For all the commercial games available, you often can’t do better than some of the old standards. For pure reasoning, combined with the right amount of luck and guesswork to make it sufficiently unpredictable, I don’t think you can beat Master Mind. If you’re reading this before Christmas, it’s a great idea for a stocking present: compact and inexpensive. Like many other games, Master Mind can also be played online. Another perennial that is excellent for strategy and reasoning is Rummikub. So is Othello. So is Draughts. These are two-player games, and as such provide you with the opportunity of giving a child some exclusive attention for the duration of the game. There will be emotional benefits alongside the cognitive skills gained.
The best games are often the simplest, and one of the simplest and best is Rummy. It is an excellent game for adaptation, as the point of the game is the collection of sets, and much learning also involves sets. (Apologies for repetition to those who have been on one of my courses!) Basic Rummy is played as follows: 7 cards each are dealt, the remainder are placed face down in the centre and the top one turned up and left next to the pack, thus starting the “discard pile”. Players must collect two sets of cards, which can either be 3-4 cards OF THE SAME SUIT in sequence, or 3-4 cards OF THE SAME VALUE in different suits. This is done by taking turns to pick up one card at a time, either from the top of the unseen pack, or from the top of the discard pile, and then discarding one card. The discard may be the card that has just been picked up, or it may be another card. Through this selection process, players alter their hands until the winner lays down all his cards, discarding the last one.
So now you can play rummy. (Reasoning, memory, communication, social skills etc.) To adapt this for learning specific sets, play with just four cards, to make one set, not two. Your four colours are your four suits; and on the cards you write spelling families, topic vocabulary, or whatever needs to be learnt. To make a winning set you need one word in all four colours, or all four words of one colour. You can also add a further memory element to the game: instead of just putting the winning cards down, the winning player must put them FACE DOWN on the table for one complete round, then repeat (or spell) them from memory before turning them over, winning the game if he gets them right, otherwise changing his cards. Anxiety shuts down thinking. To a dyslexic child who experiences failure and frustration on a daily basis the anxiety response is practically automatic when the word “remember” is mentioned. To set the memory task in the risk-free context of a card game can help to by-pass that anxiety trigger and get the brain remembering.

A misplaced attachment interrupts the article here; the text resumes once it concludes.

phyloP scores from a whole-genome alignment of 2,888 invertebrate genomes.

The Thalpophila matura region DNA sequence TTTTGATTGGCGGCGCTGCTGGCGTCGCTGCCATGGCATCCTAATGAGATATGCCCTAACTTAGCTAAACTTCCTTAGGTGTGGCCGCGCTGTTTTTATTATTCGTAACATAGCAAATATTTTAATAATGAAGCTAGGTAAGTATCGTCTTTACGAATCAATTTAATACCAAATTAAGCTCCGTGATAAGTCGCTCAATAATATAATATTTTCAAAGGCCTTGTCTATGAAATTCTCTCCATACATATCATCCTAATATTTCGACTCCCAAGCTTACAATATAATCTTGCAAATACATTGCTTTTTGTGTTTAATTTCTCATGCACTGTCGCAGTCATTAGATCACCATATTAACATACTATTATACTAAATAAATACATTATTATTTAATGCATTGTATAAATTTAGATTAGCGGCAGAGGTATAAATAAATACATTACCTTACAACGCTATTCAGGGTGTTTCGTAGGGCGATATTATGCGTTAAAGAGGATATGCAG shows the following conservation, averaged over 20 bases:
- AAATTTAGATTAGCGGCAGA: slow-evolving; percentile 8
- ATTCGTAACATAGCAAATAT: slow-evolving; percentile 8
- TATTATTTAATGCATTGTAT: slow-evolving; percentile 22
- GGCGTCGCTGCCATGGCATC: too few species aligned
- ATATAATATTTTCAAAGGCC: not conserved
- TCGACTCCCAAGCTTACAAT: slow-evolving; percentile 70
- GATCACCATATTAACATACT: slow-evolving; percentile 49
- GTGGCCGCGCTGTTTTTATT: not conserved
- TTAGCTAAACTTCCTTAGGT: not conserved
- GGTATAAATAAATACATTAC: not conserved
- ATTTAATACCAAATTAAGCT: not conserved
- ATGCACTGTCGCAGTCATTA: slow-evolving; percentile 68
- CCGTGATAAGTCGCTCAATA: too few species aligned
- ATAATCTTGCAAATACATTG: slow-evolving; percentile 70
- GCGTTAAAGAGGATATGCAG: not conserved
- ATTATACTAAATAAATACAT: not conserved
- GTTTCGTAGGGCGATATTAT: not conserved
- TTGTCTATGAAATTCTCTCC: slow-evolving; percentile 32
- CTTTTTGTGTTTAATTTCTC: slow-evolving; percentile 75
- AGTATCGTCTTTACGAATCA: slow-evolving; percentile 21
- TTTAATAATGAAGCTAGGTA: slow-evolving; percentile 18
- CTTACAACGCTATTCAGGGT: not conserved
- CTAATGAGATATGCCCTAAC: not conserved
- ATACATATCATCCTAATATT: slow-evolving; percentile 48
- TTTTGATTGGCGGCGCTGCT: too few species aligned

You can find games all around you. Move a few objects in the living room while your children are out of the room and see if they can “spot the difference”. (Visual memory). Play “I went on holiday and I took…” on car journeys. (Auditory memory).
See how many words you can make beginning with P in 30 seconds. (Processing speed.) Play 20 questions. (Verbal reasoning). Bingo and pairs have a thousand faces, and all of them wear a smile.
I have a weak back and need to do regular exercises so that my backbone has sufficient muscular support. The exercises bear little resemblance to walking. Lately I have been ignoring my exercises (“Too busy!”). Two days ago my back gave way; today I am walking with two sticks. These games are like my exercises: they bear little resemblance to the activities they support, but we ignore them at our cost.
(Originally published in the BDA Handbook, 2004)